Published May 31, 2012
CHARLOTTE, N.C. – In less than 100 days, Democrats will gather in Charlotte, N.C., for their presidential nominating convention.
The city was a natural choice after President Obama in 2008 turned a reliably red state to blue for the first time since Jimmy Carter won it in 1976.
But how things can change in four years.
Since the president squeaked out victory in the Tar Heel state, Republicans took control of the legislature for the first time in 100 years; Democratic Gov. Bev Perdue declined to seek re-election; unemployment moved to fifth-worst in the country; and voters passed an amendment to ban same-sex marriage just days before Obama announced his support for gay marriage.
All of this has many people asking – why was it that the Democrats picked Charlotte?
“It seemed like a good idea at the time,” said Larry Sabato, director of the University of Virginia Center for Politics. “It sent the right message for Democrats that they were going to fight.
“As it has happened, with lots of different events including the gay marriage referendum and the fact that some polls have Romney leading in North Carolina, maybe it wasn’t the best place to have the convention.”
Scott Stone, a Republican who ran unsuccessfully for mayor of Charlotte in 2011, agrees.
“If the (Democratic National Committee) chose Charlotte because they want a great venue with great folks and have a good time, they picked absolutely the right place,” he told Fox News. “If they picked it because they think Charlotte is going to help them win North Carolina, they’re absolutely wrong because North Carolina will not go Democratic in 2012.”
It wouldn’t take much to swing North Carolina back to the red column.
Obama won there by just 14,000 votes, out of 4.2 million cast.
Statewide polls have the race neck-and-neck, though a recent Rasmussen poll puts Romney ahead 51 percent to 43 percent.
Of all the issues concerning North Carolina voters, same-sex marriage is perhaps the one that most shows the divide between the president and the direction of the state.
A surprising number of black voters came out in support of the ban, revealing a split in the president’s most reliable demographic.
Charlotte Mayor Anthony Foxx hopes voters are thinking about other things by November.
The same-sex amendment is “one issue of a thousand that people have to think about and parse through in this election,” he told Fox News. “I think, frankly, by the time the election comes around, the thing that’s going to be on most people’s minds is who is going to create more jobs.”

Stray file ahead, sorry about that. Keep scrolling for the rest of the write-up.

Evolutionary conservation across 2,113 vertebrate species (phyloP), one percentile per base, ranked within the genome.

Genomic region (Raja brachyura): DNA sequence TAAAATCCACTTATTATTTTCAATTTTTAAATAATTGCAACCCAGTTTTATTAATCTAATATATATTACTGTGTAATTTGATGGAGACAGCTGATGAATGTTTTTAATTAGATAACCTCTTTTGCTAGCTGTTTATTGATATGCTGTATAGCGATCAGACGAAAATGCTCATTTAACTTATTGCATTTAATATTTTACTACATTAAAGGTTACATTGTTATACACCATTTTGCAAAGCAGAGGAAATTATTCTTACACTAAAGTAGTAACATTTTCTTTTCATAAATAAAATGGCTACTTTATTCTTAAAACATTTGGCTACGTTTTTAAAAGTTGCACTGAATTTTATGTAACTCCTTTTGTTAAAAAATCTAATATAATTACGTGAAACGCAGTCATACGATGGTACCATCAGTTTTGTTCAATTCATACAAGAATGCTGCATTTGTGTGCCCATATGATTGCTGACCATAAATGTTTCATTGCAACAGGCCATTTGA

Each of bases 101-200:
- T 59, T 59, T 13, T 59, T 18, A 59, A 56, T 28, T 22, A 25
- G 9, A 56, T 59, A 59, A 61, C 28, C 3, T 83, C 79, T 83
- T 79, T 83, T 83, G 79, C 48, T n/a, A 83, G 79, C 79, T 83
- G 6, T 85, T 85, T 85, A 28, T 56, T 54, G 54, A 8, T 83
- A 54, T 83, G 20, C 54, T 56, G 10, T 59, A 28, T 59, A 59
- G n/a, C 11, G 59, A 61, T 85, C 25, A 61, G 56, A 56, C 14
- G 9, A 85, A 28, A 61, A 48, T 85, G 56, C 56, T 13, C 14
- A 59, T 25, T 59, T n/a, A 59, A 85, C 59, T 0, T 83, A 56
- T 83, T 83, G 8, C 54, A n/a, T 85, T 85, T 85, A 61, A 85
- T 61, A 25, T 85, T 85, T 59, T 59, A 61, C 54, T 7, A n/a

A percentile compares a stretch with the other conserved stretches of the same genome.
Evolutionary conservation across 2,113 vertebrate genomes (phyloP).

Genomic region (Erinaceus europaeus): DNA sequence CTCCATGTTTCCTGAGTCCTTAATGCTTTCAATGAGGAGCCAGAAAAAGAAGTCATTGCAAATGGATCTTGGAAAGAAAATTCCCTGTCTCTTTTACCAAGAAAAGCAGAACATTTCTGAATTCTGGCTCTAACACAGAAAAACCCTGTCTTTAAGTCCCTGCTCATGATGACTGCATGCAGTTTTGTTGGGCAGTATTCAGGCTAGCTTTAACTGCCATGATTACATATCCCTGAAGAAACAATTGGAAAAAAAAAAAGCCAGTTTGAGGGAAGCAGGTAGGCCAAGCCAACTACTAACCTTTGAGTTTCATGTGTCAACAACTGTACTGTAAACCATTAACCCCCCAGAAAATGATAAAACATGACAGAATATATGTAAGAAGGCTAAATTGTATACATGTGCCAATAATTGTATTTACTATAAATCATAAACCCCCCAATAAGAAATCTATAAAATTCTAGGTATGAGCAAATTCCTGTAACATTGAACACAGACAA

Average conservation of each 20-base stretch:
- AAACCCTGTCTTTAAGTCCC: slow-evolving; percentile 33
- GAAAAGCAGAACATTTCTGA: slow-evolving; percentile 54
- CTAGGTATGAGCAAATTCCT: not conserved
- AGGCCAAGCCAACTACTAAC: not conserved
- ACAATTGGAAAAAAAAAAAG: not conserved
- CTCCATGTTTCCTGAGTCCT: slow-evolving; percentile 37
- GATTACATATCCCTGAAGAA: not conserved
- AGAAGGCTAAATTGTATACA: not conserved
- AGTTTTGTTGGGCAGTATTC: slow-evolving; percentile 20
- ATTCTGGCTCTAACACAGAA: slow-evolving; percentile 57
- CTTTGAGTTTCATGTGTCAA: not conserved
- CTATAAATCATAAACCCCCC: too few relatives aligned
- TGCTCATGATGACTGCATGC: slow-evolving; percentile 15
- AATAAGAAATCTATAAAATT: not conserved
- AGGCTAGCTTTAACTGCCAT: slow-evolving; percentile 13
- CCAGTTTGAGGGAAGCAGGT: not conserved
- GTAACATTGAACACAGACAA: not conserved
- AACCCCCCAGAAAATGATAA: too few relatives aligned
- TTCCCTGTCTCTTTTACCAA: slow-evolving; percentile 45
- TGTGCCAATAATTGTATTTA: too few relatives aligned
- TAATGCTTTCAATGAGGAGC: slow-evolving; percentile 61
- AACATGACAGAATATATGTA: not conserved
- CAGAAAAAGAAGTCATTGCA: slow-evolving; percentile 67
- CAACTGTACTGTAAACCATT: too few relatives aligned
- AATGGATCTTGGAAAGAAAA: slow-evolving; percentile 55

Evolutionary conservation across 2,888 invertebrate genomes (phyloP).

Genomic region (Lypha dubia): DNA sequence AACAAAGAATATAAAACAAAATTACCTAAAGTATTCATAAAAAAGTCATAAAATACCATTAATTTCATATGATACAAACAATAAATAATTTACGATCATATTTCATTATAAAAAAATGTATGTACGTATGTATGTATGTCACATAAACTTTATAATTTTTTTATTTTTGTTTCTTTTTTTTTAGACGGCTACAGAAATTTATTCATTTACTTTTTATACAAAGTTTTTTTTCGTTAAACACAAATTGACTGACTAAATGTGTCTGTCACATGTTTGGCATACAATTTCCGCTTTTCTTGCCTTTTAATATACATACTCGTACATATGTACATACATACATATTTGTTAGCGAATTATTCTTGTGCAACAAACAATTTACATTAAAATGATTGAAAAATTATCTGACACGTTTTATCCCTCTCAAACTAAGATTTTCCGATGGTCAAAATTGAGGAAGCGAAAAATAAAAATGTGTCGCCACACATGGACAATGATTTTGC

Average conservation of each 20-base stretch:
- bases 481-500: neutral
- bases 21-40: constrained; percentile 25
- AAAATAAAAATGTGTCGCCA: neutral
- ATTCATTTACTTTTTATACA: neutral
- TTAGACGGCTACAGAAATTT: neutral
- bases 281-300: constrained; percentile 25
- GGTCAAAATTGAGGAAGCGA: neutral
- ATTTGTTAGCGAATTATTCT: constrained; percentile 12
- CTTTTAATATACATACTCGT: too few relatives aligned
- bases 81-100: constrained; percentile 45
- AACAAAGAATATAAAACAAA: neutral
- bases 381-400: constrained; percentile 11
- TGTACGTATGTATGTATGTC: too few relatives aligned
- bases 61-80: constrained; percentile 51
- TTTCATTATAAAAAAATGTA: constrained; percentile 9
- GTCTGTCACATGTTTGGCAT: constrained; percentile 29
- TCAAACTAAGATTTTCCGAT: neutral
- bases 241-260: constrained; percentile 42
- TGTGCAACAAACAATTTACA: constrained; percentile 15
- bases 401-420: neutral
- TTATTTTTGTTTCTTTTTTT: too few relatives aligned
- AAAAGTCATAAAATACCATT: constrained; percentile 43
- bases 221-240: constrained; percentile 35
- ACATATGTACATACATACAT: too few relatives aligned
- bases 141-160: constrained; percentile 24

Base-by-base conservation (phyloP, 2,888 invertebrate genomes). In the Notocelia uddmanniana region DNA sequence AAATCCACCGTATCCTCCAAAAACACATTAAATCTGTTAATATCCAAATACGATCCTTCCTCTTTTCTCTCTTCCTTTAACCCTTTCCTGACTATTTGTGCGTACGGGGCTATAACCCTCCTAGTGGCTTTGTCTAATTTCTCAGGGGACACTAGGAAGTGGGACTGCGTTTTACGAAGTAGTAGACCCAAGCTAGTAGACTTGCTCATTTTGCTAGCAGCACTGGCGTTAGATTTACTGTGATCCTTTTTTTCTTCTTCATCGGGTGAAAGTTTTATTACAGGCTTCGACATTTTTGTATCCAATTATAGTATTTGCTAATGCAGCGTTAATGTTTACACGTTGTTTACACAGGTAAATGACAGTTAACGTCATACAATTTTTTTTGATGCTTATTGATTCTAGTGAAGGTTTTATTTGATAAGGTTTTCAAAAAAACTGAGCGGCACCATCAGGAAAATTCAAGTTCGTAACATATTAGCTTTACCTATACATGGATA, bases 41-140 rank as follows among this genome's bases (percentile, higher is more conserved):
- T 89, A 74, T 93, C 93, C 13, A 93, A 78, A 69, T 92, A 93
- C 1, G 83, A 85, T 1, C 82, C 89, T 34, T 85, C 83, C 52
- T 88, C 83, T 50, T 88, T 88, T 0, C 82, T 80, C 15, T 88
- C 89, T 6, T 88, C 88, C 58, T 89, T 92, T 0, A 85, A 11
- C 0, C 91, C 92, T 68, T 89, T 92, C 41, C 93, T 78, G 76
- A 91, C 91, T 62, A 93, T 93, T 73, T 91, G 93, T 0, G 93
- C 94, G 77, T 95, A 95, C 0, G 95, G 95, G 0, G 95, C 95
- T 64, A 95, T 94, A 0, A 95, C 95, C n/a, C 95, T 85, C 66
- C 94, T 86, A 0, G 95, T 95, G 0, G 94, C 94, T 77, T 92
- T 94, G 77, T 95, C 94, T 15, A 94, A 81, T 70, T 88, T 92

When the amendment passed, supporters of same-sex marriage appealed to the DNC to move the convention from Charlotte. A petition drive on www.change.org has drawn more than 32,000 signatures.
The DNC insists Charlotte is the perfect place for the Sept. 3-6 convention -- a way for the president to keep his toehold in the South and a possible route to victory in November.
“We can’t just retreat to safe territory,” said DNC spokesman Brad Woodhouse. “We can’t go back to a map where we’re not growing the electorate, but where we’re shrinking it. So we have to be in places like North Carolina.”
The DNC hopes to use the convention as a focal point for a drive to register new voters and get them out to the polls in November.
"Without a big margin in the Charlotte area, Obama has no chance to carry North Carolina,” Sabato said. "So it is important that he use the convention as a staging ground to improve his standing which is clearly deteriorated since 2008."
Getting out the vote will be crucial for the president. But unions, one of his biggest machines, also are not pleased with the convention site.
North Carolina is a right-to-work state. And unions are so upset about the location that they have withheld their important financial contribution to the convention.
The DNC is trying to appease them by bringing union labor in from out of state to work the event.
The Democrats’ big bash will also offer some intriguing and possibly uncomfortable contrasts.
When the president accepts his party’s nomination, he will do it in a stadium bearing the name Bank Of America, which is headquartered in the city.
The bank received tens of billions of dollars in federal bailout funds, much of which was used to pay executive bonuses.
And the president’s relentless attack on the financial industry may not play well in a town that has reinvented itself around banking.
“He can’t keep demagoging the banks because in North Carolina, you cannot compare Wall Street against Main Street, because the banks – in Charlotte – they are our main street,” Stone said.